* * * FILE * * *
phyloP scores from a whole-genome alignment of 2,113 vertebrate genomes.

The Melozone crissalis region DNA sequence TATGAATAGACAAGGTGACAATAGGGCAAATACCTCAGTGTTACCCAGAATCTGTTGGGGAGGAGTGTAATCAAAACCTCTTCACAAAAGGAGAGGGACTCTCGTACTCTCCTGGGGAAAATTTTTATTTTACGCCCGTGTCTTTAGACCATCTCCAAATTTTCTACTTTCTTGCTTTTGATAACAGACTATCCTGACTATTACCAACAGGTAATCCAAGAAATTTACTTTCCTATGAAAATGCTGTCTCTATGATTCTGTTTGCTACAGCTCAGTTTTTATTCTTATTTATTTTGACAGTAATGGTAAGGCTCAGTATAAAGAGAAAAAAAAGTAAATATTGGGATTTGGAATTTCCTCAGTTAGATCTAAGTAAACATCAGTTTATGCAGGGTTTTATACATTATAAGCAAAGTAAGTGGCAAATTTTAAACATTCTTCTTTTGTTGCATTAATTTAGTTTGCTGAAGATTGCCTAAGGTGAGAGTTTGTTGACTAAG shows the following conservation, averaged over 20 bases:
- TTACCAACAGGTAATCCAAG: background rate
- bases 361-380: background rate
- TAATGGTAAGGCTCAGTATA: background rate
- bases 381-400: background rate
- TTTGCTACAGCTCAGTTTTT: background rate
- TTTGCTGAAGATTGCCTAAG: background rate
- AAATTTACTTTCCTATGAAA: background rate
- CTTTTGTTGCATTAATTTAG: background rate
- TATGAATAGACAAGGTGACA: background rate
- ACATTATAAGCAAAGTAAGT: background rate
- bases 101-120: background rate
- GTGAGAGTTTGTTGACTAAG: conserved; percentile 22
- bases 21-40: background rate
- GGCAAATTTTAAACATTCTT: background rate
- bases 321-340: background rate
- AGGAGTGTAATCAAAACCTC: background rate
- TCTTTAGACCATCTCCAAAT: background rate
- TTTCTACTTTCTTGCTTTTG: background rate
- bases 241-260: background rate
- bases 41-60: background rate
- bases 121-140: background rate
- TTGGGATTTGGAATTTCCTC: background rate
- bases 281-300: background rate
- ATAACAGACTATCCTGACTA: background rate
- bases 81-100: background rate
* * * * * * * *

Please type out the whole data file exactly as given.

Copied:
phyloP scores from a whole-genome alignment of 2,113 vertebrate genomes.

The Melozone crissalis region DNA sequence TATGAATAGACAAGGTGACAATAGGGCAAATACCTCAGTGTTACCCAGAATCTGTTGGGGAGGAGTGTAATCAAAACCTCTTCACAAAAGGAGAGGGACTCTCGTACTCTCCTGGGGAAAATTTTTATTTTACGCCCGTGTCTTTAGACCATCTCCAAATTTTCTACTTTCTTGCTTTTGATAACAGACTATCCTGACTATTACCAACAGGTAATCCAAGAAATTTACTTTCCTATGAAAATGCTGTCTCTATGATTCTGTTTGCTACAGCTCAGTTTTTATTCTTATTTATTTTGACAGTAATGGTAAGGCTCAGTATAAAGAGAAAAAAAAGTAAATATTGGGATTTGGAATTTCCTCAGTTAGATCTAAGTAAACATCAGTTTATGCAGGGTTTTATACATTATAAGCAAAGTAAGTGGCAAATTTTAAACATTCTTCTTTTGTTGCATTAATTTAGTTTGCTGAAGATTGCCTAAGGTGAGAGTTTGTTGACTAAG shows the following conservation, averaged over 20 bases:
- TTACCAACAGGTAATCCAAG: background rate
- bases 361-380: background rate
- TAATGGTAAGGCTCAGTATA: background rate
- bases 381-400: background rate
- TTTGCTACAGCTCAGTTTTT: background rate
- TTTGCTGAAGATTGCCTAAG: background rate
- AAATTTACTTTCCTATGAAA: background rate
- CTTTTGTTGCATTAATTTAG: background rate
- TATGAATAGACAAGGTGACA: background rate
- ACATTATAAGCAAAGTAAGT: background rate
- bases 101-120: background rate
- GTGAGAGTTTGTTGACTAAG: conserved; percentile 22
- bases 21-40: background rate
- GGCAAATTTTAAACATTCTT: background rate
- bases 321-340: background rate
- AGGAGTGTAATCAAAACCTC: background rate
- TCTTTAGACCATCTCCAAAT: background rate
- TTTCTACTTTCTTGCTTTTG: background rate
- bases 241-260: background rate
- bases 41-60: background rate
- bases 121-140: background rate
- TTGGGATTTGGAATTTCCTC: background rate
- bases 281-300: background rate
- ATAACAGACTATCCTGACTA: background rate
- bases 81-100: background rate